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Advocates Celebrate Start Of Benefits Under Oklahoma Medicaid Expansion

More than 120,000 uninsured Oklahomans get health coverage Thursday when voter-approved Medicaid expansion takes effect.

Voters narrowly approved a state constitutional amendment last June to make more working adults eligible for the program. It was put on the ballot through the initiative petition process after lawmakers declined to expand Medicaid for years.

Oklahoma Policy Institute has long made the case for Medicaid expansion. Policy Director Carly Putnam and Legislative and Outreach Director Angela Monson said tying health insurance to a job is problematic.

"Health care shouldn't be a reward. Health care is so foundational to being able to do everything we want people to do to make us the state we know we can be," Putnam said.

"That's absolutely right. Sick adults can't work, sick children can't learn. So, it is basic," Monson said.

Danielle Gaddis said she’s lived in the "coverage gap" for two years. Adults 18 to 65 years old without employer-sponsored insurance could make too much money to be eligible for Medicaid but too little to qualify for Affordable Care Act Marketplace subsidies. With medical school on the horizon, Gaddis was left uninsured when her mom retired, losing her insurance.

"The most challenging part about not being covered under insurance is when you get something as simple as, like, a flu or a high fever, maybe strep throat, and you can't go to the doctor because you know that the visit itself is going to have not a co-pay, but a full payment that you're going to have to come up with," Gaddis said.

Expansion is seen by many as a lifeline for struggling rural hospitals that care for large numbers of uninsured patients. Legal Aid health navigator Steve Goldman said that’s not the only benefit Medicaid expansion has for rural Oklahoma.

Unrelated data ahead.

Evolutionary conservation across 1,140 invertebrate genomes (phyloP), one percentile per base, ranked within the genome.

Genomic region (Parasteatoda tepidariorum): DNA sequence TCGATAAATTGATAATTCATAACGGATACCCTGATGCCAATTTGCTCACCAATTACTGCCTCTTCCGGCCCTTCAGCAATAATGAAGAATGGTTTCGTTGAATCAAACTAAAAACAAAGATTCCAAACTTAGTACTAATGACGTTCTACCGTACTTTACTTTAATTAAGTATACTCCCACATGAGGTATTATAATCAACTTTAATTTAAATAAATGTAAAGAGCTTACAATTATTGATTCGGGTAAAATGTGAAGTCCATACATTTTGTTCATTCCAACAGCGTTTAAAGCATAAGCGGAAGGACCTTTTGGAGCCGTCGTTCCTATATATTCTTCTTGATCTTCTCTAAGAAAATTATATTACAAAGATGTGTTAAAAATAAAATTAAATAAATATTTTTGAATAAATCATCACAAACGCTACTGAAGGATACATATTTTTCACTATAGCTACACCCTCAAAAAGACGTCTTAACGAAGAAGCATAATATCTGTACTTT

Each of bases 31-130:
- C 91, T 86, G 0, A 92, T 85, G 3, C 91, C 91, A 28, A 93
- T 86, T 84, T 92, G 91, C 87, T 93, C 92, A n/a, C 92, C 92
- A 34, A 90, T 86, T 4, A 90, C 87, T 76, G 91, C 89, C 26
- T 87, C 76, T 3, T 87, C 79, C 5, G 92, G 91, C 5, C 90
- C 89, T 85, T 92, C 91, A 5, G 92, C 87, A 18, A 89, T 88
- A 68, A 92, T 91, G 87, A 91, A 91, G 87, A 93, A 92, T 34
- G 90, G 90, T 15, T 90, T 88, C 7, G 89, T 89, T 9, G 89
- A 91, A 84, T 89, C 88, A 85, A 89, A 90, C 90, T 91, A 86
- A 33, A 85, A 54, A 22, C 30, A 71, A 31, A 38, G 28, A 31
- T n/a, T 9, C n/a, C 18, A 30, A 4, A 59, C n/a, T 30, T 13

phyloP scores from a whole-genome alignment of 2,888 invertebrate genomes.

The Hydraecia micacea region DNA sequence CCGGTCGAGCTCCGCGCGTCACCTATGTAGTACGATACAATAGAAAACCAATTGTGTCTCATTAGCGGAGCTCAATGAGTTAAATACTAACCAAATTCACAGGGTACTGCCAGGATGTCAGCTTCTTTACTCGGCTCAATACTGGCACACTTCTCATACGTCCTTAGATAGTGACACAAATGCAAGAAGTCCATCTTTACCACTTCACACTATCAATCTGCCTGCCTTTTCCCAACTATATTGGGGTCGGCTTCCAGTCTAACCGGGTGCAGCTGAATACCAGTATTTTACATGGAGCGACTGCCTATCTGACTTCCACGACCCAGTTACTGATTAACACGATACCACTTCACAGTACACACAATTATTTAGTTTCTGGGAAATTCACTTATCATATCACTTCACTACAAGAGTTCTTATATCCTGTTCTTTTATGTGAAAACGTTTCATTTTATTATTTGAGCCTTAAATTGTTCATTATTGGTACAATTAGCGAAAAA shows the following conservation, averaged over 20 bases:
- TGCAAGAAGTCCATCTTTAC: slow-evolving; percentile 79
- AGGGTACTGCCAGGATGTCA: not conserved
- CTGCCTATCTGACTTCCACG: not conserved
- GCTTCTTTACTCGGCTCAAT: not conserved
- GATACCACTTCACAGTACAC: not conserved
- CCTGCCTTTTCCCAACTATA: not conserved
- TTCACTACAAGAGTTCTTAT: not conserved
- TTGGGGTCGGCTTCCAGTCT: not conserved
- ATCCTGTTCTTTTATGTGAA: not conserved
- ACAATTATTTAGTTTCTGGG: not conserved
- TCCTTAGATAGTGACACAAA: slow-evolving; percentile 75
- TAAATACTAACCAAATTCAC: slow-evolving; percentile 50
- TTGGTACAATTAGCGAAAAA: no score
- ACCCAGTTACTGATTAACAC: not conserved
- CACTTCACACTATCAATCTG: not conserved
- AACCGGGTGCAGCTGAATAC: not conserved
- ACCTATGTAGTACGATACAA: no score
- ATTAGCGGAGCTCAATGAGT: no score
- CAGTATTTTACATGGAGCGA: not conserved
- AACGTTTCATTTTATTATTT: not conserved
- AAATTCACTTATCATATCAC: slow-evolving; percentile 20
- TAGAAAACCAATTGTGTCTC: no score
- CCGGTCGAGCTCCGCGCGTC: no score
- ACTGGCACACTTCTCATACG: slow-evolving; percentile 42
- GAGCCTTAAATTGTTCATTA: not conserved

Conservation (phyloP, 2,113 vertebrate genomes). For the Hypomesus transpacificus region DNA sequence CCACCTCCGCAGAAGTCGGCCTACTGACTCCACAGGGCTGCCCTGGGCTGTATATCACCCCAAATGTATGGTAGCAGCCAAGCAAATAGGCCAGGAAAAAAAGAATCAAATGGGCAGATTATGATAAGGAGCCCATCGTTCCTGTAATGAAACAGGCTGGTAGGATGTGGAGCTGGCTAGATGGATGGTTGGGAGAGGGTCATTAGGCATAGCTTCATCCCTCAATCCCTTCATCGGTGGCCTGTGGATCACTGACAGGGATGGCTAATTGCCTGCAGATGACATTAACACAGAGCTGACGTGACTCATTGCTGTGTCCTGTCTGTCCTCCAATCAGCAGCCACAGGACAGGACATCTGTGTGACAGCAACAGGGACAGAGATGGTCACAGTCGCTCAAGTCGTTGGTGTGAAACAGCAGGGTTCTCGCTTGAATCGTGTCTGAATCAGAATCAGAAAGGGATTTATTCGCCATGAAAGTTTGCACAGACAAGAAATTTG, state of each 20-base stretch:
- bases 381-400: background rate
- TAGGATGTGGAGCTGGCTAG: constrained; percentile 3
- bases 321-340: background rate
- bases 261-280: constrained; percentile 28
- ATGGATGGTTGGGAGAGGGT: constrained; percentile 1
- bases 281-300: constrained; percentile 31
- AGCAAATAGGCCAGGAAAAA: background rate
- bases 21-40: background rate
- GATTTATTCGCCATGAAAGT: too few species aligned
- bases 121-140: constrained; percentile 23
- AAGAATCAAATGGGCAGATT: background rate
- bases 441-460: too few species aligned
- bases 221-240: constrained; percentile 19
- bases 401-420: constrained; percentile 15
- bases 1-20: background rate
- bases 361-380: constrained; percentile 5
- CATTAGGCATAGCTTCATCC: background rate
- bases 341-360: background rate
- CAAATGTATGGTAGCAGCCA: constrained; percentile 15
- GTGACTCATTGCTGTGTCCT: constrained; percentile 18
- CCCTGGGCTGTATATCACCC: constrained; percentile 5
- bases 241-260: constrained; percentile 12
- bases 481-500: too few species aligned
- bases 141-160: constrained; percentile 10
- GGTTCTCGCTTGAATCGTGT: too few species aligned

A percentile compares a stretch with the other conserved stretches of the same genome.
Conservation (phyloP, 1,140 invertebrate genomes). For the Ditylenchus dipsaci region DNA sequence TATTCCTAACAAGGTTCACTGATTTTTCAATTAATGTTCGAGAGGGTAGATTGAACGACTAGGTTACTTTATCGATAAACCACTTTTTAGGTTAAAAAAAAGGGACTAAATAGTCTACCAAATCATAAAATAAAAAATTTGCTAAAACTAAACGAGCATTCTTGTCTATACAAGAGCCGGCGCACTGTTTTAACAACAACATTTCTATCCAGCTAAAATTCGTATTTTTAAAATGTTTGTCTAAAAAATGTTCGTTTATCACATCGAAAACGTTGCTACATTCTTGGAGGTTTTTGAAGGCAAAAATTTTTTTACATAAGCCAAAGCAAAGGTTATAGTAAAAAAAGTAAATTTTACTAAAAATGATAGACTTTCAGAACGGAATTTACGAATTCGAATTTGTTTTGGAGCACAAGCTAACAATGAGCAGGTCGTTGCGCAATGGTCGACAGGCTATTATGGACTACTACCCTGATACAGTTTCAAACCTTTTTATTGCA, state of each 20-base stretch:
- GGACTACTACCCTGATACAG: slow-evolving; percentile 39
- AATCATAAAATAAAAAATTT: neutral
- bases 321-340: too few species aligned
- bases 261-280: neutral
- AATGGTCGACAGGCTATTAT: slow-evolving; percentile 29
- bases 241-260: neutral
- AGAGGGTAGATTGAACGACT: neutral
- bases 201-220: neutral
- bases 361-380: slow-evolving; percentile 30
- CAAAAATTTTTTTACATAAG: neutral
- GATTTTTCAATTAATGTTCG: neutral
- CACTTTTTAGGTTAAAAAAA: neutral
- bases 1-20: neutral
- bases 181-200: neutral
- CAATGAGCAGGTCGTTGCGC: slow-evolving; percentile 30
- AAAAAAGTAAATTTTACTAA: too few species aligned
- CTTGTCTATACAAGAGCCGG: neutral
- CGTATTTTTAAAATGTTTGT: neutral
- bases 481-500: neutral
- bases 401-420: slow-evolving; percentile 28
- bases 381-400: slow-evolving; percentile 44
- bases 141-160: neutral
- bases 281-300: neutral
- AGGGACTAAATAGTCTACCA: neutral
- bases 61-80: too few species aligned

"Rural areas also have smaller companies that may not offer health plans. So, along with the ACA Marketplace, SoonerCare expansion lets Oklahomans live rural, not have to move to a big city just for a job with health coverage," Goldman said.

Health groups say Medicaid expansion will make Oklahomans much healthier by increasing access to preventive care, proven tobacco cessation programs and mental health services. Lisa Turner is CEO of The Arc of Oklahoma, which helps Oklahomans with intellectual disabilities. She said savings the state sees from Medicaid expansion could be used to bolster the state’s Home and Community Based Services Waivers.

"A program that right now has almost 5,800 Oklahomans on a waiting list averaging 13 years for those individuals to receive critical supports to live at home in the community rather than in institutions," Turner said.

Oklahomans 18 to 65 years old making up to 138% of the federal poverty level can apply for health coverage at mysoonercare.org. That’s about $17,200 a year for an individual.

Matt Trotter joined KWGS as a reporter in 2013. Before coming to Public Radio Tulsa, he was the investigative producer at KJRH. His freelance work has appeared in the Los Angeles Times and on MSNBC and CNN.
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